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Microfinance institutions as an alternative to the poor savers
Dr. Aslam Mia
Published : Thursday, 5 December, 2019 at 1:30 AM, Update: 05.12.2019 1:33:25 AM

Microfinance

Microfinance

The institutional theory of saving — the focal point of this note — postulates that apart from other socio-economic and individual factors; institutional factors may influence savings behavior of low-income families. It means that availability and accessibility to the financial institutions can motivate individual to save.

However, there are several important elements in the institutional saving theory for a financial institution to be considered as a deposit taker. Despite several others, seven are discussed more frequently in the literature; namely, information, incentives, facilitation, expectation, access, restrictions, and security.

Whether microfinance institutions (MFIs) should have all these components to be called an ideal savings institution is quite vital to understand the interaction between individuals and institutions in determining the savings behavior of the poor. This note aims to discuss some of the crucial institutional factors that enable MFIs as a preferred deposit taker for the poor.
 
Financial education is one of the major components of institutional theory of saving. Once a client formally involves with an MFI, they are presented with some financial education, such as how to use credit and reasons for savings through effective peer monitoring and training. Almost every week (to repay the loan installment or deposit meager savings), the clients of MFIs have a meeting that is chaired/governed by a loan officer or a leader of the respective group and other group members where relevant financial issues are discussed.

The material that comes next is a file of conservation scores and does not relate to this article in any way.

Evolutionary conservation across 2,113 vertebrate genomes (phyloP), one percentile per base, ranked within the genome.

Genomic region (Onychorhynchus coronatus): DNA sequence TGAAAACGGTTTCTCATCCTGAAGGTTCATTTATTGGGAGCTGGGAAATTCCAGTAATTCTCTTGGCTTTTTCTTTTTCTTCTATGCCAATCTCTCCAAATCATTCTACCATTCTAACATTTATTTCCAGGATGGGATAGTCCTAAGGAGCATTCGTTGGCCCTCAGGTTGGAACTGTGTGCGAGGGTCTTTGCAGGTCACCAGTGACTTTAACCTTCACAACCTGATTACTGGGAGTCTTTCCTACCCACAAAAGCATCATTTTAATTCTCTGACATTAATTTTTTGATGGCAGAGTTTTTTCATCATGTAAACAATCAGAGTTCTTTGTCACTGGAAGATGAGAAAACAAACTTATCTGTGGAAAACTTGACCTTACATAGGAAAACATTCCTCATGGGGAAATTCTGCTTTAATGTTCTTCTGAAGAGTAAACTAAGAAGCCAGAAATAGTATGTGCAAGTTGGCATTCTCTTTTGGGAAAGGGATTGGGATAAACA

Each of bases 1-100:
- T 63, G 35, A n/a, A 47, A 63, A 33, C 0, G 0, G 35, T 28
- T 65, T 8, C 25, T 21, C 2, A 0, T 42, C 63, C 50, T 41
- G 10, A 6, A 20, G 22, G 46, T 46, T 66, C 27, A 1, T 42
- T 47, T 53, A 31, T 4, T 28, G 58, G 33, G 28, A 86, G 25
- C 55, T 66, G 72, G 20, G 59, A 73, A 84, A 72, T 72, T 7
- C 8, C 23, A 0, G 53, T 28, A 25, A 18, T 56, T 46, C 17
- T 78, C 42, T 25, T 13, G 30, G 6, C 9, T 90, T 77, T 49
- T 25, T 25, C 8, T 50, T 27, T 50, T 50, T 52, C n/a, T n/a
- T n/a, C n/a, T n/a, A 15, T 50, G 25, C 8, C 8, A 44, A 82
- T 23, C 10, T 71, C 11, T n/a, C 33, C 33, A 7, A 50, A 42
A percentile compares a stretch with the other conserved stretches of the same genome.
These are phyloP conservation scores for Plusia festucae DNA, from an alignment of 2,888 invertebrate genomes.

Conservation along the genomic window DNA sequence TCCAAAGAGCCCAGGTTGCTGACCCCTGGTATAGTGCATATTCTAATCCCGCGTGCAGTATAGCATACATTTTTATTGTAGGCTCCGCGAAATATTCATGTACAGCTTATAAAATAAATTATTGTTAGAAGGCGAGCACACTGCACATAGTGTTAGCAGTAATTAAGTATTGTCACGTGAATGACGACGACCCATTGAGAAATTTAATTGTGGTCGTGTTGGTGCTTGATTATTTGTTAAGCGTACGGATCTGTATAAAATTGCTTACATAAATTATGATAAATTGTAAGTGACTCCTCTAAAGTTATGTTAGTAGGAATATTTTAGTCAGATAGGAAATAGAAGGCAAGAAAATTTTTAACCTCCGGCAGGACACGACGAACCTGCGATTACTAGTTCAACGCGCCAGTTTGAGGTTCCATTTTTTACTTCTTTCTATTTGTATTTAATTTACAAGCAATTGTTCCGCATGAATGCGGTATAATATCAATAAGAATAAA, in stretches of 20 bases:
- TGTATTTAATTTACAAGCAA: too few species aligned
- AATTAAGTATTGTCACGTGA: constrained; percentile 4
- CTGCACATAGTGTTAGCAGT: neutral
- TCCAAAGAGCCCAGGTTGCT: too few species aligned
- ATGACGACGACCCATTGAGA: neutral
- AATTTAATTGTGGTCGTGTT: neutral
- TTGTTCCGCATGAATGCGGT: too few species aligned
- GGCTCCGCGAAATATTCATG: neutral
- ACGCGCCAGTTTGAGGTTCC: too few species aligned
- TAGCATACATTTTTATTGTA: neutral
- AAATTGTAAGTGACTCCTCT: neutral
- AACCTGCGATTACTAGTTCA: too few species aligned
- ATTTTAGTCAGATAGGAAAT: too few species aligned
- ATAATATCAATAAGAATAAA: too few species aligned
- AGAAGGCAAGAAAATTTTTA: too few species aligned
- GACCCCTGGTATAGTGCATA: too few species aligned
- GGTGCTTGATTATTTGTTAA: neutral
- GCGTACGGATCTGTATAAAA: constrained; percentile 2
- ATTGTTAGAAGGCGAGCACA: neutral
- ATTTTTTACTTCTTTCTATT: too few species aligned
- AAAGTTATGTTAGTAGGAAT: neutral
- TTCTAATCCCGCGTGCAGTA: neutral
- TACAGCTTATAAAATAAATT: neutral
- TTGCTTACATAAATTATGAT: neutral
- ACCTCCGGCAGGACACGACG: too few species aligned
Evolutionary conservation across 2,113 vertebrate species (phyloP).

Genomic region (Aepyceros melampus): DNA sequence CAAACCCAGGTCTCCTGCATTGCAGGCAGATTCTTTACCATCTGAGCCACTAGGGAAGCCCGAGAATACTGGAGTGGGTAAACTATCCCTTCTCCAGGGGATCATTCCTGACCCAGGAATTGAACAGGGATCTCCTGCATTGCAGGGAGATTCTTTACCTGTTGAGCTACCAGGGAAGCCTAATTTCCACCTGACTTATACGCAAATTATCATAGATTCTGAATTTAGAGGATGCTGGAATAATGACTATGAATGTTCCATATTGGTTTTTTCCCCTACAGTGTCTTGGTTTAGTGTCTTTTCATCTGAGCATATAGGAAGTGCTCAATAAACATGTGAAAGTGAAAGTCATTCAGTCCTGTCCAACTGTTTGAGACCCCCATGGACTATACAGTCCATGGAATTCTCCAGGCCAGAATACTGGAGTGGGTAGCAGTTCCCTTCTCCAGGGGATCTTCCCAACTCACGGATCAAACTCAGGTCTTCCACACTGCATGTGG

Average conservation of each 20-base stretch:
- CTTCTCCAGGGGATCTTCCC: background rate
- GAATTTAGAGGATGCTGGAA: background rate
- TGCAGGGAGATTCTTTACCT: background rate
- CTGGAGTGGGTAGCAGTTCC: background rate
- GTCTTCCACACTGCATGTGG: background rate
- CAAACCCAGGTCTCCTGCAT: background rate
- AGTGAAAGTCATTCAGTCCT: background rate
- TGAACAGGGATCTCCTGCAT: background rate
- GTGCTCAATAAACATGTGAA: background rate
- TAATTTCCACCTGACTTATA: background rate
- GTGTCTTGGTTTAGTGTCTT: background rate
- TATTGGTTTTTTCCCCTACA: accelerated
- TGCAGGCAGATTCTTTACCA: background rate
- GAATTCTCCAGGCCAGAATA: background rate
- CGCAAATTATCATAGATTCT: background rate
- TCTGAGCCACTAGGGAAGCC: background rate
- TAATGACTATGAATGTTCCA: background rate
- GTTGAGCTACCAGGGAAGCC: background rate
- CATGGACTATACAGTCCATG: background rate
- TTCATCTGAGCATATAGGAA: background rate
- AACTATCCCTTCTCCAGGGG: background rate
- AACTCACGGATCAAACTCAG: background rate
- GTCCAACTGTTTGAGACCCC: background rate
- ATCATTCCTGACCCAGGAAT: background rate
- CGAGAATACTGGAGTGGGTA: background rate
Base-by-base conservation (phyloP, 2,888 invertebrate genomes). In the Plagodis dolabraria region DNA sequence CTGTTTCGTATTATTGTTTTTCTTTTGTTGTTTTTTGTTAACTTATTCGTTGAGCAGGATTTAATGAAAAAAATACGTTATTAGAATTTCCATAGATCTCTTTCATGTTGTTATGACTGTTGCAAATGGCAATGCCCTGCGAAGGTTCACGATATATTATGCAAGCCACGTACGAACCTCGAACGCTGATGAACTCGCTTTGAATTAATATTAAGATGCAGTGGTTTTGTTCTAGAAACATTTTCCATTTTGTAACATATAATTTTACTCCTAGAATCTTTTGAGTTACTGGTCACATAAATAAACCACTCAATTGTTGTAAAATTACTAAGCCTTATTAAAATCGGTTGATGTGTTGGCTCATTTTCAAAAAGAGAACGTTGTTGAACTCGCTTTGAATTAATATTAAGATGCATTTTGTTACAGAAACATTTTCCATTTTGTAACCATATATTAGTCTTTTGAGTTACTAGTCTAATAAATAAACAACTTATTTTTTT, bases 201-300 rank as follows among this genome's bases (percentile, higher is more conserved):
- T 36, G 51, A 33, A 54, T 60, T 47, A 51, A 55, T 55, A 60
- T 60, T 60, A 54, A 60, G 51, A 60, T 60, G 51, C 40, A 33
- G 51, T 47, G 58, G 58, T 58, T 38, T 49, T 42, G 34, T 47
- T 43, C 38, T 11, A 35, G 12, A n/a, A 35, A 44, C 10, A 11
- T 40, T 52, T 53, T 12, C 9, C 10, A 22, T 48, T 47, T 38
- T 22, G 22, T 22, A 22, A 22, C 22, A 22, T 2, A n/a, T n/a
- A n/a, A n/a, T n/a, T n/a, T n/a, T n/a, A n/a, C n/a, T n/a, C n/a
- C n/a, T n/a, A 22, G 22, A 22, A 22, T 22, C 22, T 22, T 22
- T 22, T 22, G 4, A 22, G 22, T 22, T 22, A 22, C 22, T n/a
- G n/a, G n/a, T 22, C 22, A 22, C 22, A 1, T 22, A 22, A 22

It is apparent from the literature that people with financial education, (e.g. how to save) behave differently from those who lack such knowledge. The fact that MFIs have provided such platforms to learn financial education from their peer members - that would not have been possible otherwise - plays a significant role to shape the mindset of the poor.

Although poor people have limited financial resources to save, their hope about the incentives for the hardly earn pennies certainly higher than the wealthy savers. It is observed that deposit rates in microfinance remain competitive and comparable to that of the formal banking sector. In some cases, MFIs even provide slightly higher deposit rates to attract more savers, who may have otherwise deposited in the formal banking sector if the rate was high in the latter. Apart from that, there are additional advantages of savings in MFIs; such as, tax-exemption, rebates and opportunities to take more loans that may motivate poor to save in MFIs rather than on formal financial institutions.

Facilitation - means aiding with participations and savings. This is one of the key features in contractual savings program offered by MFIs. In most cases, savings facilities immediately start when a client register him or herself with an MFI for a loan. This is kind of an automatic system and does not require having a separate account for deposit and credit. However, those who only want to deposit without taking any loans are required to have their savings account and it may vary from one MFIs to another.

Furthermore, MFIs also provide several types of savings schemes including voluntary and compulsory to meet the financial demand of their clients. Another component of the saving theory is expectations, which is also institutionalized in MFIs savings schemes. Clients deposit their saving based on an expectation that they can use their savings to invest in productive assets or apply for larger loans that can generate income for them through investment. This is quite similar with the saying of Benjamin Franklin, the founding father of the United States, that ‘a penny saved is a penny earned’. Nonetheless, the amount of loans that can be taken also depends on the amount of savings deposited to the MFIs in most of the cases. The more the amount of savings of a borrower, higher would be the amount he/she can apply for loans.